Monthly Archives: April 2019

Long Road to Terror (Australis)

Terror Australis & Aboriginal Art

Keen observers of the published output of Lovecraftian RPG publishers will probably have noted Chaosium’s recent announcement of the release of the brand-new hard-cover full-colour Terror Australis (CHA23155).

This particular book is something quite close to my (Dean’s) heart, since I was not only the project manager for the majority of the project to craft this book, but also wrote a reasonable chunk of it.

Despite the fact that the publisher is billing this as a “2nd Edition” of Terror Australis, that title is a bit misleading since the new volume has only a tiny amount of overlap with the original 1980’s version of Terror Australis (CHA2319). It is, in fact more than 90% brand-new material. The decision to radically rework the Australian sourcebook rather than simply adapt the superb text that Mark Morrison and Penelope Love wrote back in the 80s was made for several different reasons. The biggest factor was the fact that the original Terror Australis, while brilliant, was written in the earliest days of Lovecraftian RPGs and takes a very “80’s view” of what constitutes a historical sourcebook — expectations of depth and complexity and comprehensiveness have moved on, and we wanted the new “edition” to fill those expectations. Another big factor was the very important consideration of treating Indigenous Australian culture and beliefs in a culturally-sensitive way. The original book has some cursory descriptions of these topics, but speaking with Penny (who wrote all those back in the mid-80s) she was eager to see them expanded out into a much more nuanced rewrite.

Another important consideration that was foremost in my mind when sketching out a plan for the book that became Terror Australis 2e was presenting 1920s Australia as a fully-fleshed setting for Lovecraftian games … not just an adjunct to HPL’s “Shadow Out of Time” and Masks of Nyarlathotep. There are plenty of intriguing and engaging tales of cosmic horror that could be set in the various different corners of Mythos-haunted Australia …

The process of getting this book out as a published work has been a very long road. I was brought on in 2012 as a writer (part of an all-Aussie team) and took over the project in 2013. A finished manuscript was submitted in early 2015 … and has taken a long time to make its way through the twisty-turny process of becoming a book. Subsequent to finishing this book, many of the authors expressed an interest in writing more Australian-based scenarios, but set in a diversity of historical eras — the resulting scenario anthology book, Australian Aeons, was completed in 2016 and subsequently purchased by Chaosium. The process of creating one of those historical scenarios in turn spawned Geoff Gillan’s awesome Convicts & Cthulhu setting which readers of this blog will probably be very familiar with. (If not, click here)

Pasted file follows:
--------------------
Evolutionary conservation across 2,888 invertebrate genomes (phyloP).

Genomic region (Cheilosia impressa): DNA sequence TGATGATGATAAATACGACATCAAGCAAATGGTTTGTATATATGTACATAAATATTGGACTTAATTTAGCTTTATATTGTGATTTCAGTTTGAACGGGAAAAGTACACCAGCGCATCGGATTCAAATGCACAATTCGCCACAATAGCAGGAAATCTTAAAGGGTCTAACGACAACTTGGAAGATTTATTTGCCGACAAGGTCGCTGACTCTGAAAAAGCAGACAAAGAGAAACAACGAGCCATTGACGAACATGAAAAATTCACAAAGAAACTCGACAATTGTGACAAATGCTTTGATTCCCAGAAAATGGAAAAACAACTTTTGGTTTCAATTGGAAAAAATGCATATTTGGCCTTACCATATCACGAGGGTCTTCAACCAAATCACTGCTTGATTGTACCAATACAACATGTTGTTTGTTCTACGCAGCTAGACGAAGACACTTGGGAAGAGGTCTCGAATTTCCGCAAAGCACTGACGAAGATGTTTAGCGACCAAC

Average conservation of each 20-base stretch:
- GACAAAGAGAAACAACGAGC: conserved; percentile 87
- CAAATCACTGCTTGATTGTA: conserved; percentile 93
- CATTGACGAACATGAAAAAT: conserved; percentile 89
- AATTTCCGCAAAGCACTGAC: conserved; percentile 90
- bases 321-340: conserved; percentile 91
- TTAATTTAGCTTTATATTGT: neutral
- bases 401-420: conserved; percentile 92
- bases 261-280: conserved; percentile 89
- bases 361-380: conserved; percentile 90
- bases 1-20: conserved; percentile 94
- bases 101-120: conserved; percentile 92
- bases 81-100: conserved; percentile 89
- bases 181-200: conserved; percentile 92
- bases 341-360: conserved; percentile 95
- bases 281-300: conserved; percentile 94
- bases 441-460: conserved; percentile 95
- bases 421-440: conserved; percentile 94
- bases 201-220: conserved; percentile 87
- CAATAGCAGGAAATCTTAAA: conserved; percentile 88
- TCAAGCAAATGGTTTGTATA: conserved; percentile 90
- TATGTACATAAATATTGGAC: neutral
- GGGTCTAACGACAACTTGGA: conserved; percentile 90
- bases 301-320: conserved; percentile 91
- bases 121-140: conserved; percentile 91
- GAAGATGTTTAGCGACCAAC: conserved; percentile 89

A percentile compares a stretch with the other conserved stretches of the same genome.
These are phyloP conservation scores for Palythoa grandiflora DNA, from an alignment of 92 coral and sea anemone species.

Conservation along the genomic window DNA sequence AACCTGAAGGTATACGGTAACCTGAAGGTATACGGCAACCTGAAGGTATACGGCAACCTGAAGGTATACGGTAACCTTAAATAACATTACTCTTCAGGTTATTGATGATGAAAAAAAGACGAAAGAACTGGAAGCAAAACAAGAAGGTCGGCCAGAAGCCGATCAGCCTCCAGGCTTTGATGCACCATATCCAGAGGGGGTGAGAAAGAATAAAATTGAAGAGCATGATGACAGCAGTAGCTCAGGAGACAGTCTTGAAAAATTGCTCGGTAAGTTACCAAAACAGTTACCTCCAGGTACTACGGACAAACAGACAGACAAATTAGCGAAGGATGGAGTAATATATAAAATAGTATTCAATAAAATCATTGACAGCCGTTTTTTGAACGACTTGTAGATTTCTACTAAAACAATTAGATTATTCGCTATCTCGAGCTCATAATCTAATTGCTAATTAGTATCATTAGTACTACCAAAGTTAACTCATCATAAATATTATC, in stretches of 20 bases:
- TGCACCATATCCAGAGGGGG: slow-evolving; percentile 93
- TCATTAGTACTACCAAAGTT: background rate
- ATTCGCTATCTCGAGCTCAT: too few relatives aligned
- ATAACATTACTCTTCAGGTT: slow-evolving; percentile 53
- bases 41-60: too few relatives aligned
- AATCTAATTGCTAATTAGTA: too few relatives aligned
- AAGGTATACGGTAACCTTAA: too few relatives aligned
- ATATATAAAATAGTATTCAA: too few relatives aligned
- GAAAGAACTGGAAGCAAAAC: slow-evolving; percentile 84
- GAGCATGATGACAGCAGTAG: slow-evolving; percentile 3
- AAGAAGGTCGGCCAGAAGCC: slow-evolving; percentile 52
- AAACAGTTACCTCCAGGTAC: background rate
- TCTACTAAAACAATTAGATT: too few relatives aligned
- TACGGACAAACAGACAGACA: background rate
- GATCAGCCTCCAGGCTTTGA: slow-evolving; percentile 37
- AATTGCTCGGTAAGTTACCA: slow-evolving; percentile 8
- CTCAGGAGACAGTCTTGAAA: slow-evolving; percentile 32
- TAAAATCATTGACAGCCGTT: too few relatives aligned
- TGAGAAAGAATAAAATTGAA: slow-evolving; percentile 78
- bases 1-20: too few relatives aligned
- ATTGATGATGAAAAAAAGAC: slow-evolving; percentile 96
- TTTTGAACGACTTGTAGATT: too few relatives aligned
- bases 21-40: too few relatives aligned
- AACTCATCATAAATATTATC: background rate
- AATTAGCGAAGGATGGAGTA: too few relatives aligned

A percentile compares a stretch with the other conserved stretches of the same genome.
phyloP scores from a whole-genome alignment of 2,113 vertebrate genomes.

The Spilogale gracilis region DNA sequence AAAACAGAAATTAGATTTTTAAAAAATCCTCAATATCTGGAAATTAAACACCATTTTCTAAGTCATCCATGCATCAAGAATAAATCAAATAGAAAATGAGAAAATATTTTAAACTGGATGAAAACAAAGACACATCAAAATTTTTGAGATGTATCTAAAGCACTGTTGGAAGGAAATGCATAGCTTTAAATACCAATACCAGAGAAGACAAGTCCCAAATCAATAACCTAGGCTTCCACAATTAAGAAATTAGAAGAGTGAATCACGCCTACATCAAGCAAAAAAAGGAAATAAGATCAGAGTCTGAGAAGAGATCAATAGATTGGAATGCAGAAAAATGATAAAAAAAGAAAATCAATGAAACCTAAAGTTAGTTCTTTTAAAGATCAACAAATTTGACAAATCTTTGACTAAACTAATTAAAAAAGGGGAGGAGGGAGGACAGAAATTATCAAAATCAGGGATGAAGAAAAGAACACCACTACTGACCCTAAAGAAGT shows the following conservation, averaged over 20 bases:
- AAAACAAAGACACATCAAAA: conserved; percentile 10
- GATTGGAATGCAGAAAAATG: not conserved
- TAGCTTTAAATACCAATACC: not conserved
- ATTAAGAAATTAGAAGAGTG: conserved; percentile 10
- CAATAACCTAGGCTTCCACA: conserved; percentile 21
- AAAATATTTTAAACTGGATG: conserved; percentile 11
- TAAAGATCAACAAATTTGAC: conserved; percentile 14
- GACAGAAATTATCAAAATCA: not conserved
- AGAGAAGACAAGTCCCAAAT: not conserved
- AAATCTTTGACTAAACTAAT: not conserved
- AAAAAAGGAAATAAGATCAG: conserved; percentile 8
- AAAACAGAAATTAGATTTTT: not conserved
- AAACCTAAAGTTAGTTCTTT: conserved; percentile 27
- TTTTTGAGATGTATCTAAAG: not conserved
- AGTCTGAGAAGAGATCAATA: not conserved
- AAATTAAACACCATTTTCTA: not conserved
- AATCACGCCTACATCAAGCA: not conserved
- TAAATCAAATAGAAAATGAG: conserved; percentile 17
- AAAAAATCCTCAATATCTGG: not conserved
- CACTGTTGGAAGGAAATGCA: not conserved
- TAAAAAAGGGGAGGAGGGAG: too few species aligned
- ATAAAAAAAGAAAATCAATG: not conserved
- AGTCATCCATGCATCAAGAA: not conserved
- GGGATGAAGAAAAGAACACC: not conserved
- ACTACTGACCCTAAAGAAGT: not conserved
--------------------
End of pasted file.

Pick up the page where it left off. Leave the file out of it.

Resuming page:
While the release of Terror Australis 2e is a moment of huge catharsis for me … it is probably even moreso for the very patient collection of authors who wrote parts of the book back in 2013 and haven’t heard much about the book since. So, I would especially like to extend some very special and heartfelt thanks to Marion & Phil Anderson (who wrote the two excellent new scenarios), Richard Watts (who wrote the sourcebook for his home-town of Melbourne, with flair of course), Geoff Gillan (who neatly summarized all of Australian history, while keeping all the juicy bits), as well as the book’s other writers (Darren Watson, Vian Lawson, and John Hughes, Tristan Goss, and James Haughton). I would also like to extend a particular thanks to James and John for their amazing an essential input to the sections on Indigenous Australian beliefs and culture — I learned a lot from writing and working through those sections with folks whose day jobs see them working to improve the (generally terrible) conditions in which most Indigenous Australian people still live.

[Note: the image at the top of this page shows Terror Australis 2e surrounded by original Aboriginal artwork from this blogger’s personal collection. All these pieces were sourced ethically — either directly from the artist or from established dealers who provided certificates of authenticity from the original artists to establish their provenance. The subject of cultural appropriation of Aboriginal art styles by Western artists is a big issue, and quite contentious one for cultural and spiritual reasons. I would strongly urge people purchasing such art to only do so when it is clear that their money is going to the original artist, and that artist is an Indigenous Australian person.]


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